Using Air to Change the Frequency of Light

Shifting the frequency of broadband light is typically a demanding task, involving special modulators and requiring tailor-made adaptations to the specific case. We present an elegant and relatively simple way to shift the frequency of a light pulse by an order of THz, using only the molecules of air. Our idea opens the way to observe the Rotational Doppler shift that is many orders of magnitude higher than previously observed for mechanically-controlled methods.  Two independent experiments support our theory, making it not only novel, but also directly useful for interpreting several optical phenomena encountered experimentally.

Nowadays, femtosecond lasers can be used to rotate molecules in a dense gas. They can be spun coherently in the same sense. We assert that when circularly polarized light encounters such a gas, while the molecules are aligned, the rotating birefringent axis generates light with the opposite circular polarization. The exchange of angular momentum and energy between the light and the molecules induces a nonresonant and field-free frequency shift of the light by twice the molecular rotation frequency.

When a laser ignites rotation of molecules using the “laser induced molecular propeller” method, the gas is not isotropic anymore, but consists of aligned molecules that rotate on average in one direction (even after the laser pump is over). The rotational Doppler effect is manifested when a circularly polarized probe follows in the path of the pump pulses. The effective oscillation period of the electric field that the molecules experience is changed due to the rotation. In analogy, one may think of the question: in a watch, why do the slow hours dial (the rotating molecules) coincide with the fast minutes dial (the probe’s electric field) about every 65 minutes and not exactly every hour? The relative motion is what determines the frequency.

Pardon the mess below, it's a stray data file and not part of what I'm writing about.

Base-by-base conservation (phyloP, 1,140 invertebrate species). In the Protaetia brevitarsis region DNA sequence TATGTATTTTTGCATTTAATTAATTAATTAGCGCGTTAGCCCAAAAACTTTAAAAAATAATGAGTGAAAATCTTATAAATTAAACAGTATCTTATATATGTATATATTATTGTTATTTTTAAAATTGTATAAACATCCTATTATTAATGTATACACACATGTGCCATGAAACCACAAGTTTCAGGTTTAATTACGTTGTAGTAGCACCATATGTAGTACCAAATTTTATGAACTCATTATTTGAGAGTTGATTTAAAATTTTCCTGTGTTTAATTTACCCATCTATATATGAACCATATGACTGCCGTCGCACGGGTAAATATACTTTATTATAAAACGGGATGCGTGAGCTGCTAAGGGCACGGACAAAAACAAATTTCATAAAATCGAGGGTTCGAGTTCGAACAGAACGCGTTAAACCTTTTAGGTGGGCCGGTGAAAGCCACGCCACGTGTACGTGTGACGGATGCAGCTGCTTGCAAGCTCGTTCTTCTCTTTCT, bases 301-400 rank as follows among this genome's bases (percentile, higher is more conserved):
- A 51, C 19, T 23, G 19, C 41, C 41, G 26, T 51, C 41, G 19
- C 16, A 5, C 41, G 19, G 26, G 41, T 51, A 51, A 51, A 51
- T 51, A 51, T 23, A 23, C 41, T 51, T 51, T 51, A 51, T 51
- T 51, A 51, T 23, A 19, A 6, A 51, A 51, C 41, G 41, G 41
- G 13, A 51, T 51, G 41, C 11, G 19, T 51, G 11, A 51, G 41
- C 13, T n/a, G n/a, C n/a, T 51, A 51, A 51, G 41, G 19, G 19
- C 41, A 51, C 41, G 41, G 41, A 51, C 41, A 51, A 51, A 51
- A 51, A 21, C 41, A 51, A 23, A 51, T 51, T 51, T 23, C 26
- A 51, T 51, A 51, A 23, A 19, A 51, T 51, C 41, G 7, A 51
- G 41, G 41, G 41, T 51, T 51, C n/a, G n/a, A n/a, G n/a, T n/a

We started from the paraxial approximation of Maxwell’s equation, and formulated a theory that accounts for the optical effects through a chiral time-dependent refraction index [1]. We also participated in the design and analysis of experiments conducted by the Prior group [2]. Later, the Milner group (at UBC) performed other experiments that further corroborated our findings [3], as demonstrated in the following figure (top: theory, bottom: experiment).

 

References:

  1. U. Steinitz, Y. Prior, and I. Sh. Averbukh, "Optics of a Gas of Coherently Spinning Molecules", Phys. Rev. Lett. (in press); (2013).
  2. O. Korech, U. Steinitz, R. J. Gordon, I. Sh. Averbukh and Y. Prior, Nature Photonics 7, 711 (2013).
  3. A. Korobenko, A. A. Milner and V. Milner, "Complete control, direct observation and study of molecular super rotors", (2013).